"Glee's" Chris Colfer Turns Screenwriter With "Struck By Lightning" - NBC Bay Area

"Glee's" Chris Colfer Turns Screenwriter With "Struck By Lightning"

The young actor writes, stars and produces his first quirky indie film



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    Actor Chris Colfer

    The career of “Glee” star Chris Colfer has been electrifying since he first broke through into the pop consciousness in 2008, thanks to his multitude of talents. He sings, he acts, he dances – and now he writes and produces.

    Building off of a story notion he first had while still an unknown high school student, Colfer makes his behind-the-scenes debut as the screenwriter/producer/star of the indie film “Struck By Lightning” (in theaters Friday Jan 11 and available On Demand). Colfer reveals the story behind his storytelling roots.

    How were you so inspired at 16 to write a script?

    I didn’t finish it when I was 16 – I just came up with the idea. I think I just had a lot of frustrations in high school and being young and peers and teachers and I thought maybe constructively vent all of that frustration into something constructive like a screenplay.

    This movie isn’t autobiographical, but it does have some similarities to your high school experiences.

    It is based on experiences – like, I was president of the writer’s club and I had a horrible homecoming float experience, things like that. I really hated having to convince people to submit submissions for the literary magazine, so it all came from a true place.

    How did you come up with the concept for the parents – Allison Janney and Dermot Mulroney’s characters?

    The mom was actually based on this mother I saw at Legoland when I was younger. I was fascinated by this woman because she was walking around with her two kids with sunglasses and a bath robe on. I thought ‘Wow I’ve got to use that for something one day!,’ so she’s kinda based on that. I also wanted her to be completely be the opposite of [my character] Carson. Where Carson was stuck in the future, she was stuck in the past. I wanted them to have that clash of different mindsets. Then the dad being the selfish guy not realizing how many people he’s hurting by his mistakes was the perfect counterpart. He was so unnerving. To have people like that in the world that just don’t realize how much harm they’re causing. It’s crazy.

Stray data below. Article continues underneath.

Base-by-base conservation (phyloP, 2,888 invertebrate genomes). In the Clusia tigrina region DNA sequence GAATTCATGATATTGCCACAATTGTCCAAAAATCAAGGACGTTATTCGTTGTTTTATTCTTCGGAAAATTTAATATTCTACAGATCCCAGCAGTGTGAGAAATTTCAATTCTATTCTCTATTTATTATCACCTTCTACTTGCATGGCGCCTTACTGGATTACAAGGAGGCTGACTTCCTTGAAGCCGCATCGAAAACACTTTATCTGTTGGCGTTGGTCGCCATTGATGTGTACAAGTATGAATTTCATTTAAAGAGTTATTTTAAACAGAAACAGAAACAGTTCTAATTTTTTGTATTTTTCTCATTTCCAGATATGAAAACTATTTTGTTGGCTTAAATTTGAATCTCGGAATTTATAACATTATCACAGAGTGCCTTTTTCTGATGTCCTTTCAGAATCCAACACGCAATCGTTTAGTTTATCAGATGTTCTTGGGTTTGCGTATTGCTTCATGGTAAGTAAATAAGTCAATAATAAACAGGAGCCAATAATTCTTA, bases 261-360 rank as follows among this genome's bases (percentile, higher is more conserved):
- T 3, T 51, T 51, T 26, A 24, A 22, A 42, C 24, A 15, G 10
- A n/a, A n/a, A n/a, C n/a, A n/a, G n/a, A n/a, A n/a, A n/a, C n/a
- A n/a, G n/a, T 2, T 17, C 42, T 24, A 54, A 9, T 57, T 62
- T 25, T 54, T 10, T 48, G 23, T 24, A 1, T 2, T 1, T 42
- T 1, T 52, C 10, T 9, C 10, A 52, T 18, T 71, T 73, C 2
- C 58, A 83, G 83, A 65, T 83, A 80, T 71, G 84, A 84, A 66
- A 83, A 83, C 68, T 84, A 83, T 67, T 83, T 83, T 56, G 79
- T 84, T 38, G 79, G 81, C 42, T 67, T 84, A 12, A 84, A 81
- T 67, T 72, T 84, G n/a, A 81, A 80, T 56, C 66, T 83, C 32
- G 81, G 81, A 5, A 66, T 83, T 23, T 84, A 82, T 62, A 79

Was it challenging for you to get an indie film like this made?

    Very challenging, especially when it doesn’t follow the format that the genre it is a part of follows. I still feel like if we had gone the more studio route with this film and we had just sold it and gave up all of my control and attachment to it, it would be a story about Carson Phillips and how he lost his virginity and I would not be in the movie.

    How difficult was it to write the screenplay, star in the film and serve as executive producer?

    It was very difficult because I’m so bossy anyway! It didn’t really matter. I wasn’t overly bossy, I was just very hands on, but I think they appreciated it.

    What does the title of the film mean to you?

    It has a deeper meaning for the character. He says that whenever he comes up with an idea to write about something or he realizes something for the first time, it’s like lightening hits him or like electricity goes through his body and tries to be expressed or escaped. I think that’s the deeper meaning behind the title.

    You've said that the one thing you really want audiences to get out of the movie is that they realize they can create their own journey. Can you elaborate on that?

    One thing that he says in the book is you can’t pick where you’re from, but you can pick where you’re going. I can’t tell you how many kids I have met across the country that just feel stuck because they don’t feel like their goals or their dreams or themselves are good enough to get that train ticket out of where they are.

    You’ve had a lot of bad experiences when you were younger with bullies, so how did you turn those negative experiences into something positive and become who you are today?

    I do remember making a conscious choice when I was younger that I was going to filter them into something good rather than bad. I had enough bad examples around me of kids becoming these horrible monsters because they had been through horrible times. So I do remember making a choice like ‘No – I’m going to remain as pure as I can.’ I wish I had a formula of how I did it. I don’t think I would have had drive and focus like I do if I hadn’t gone through those things.

    Let’s talk about 'Glee' - a season in which you're working alongside Sarah Jessica Parker and Whoopi Goldberg. What has it been like working with them?

    It’s been amazing because those two have been movie stars my entire life. The minute I was born I knew who they were. Whoppi Goldberg especially – she was almost like my childhood hero growing up. She was in every movie that I love, like ‘Corrina Corrina’ and the ‘Sister Act’ movies, and I used to pretend I was in movies with her when I was little. Getting to work with her was just incredible and same thing with Sarah Jessica. She’s incredible and exactly like you’d expect. She is so sweet and humble and down-to-earth and like ‘How can I help you?’ I’m like ‘You’re Sarah Jessica Parker! You don’t need to help me. I’m good! Can I get you a coffee or something?’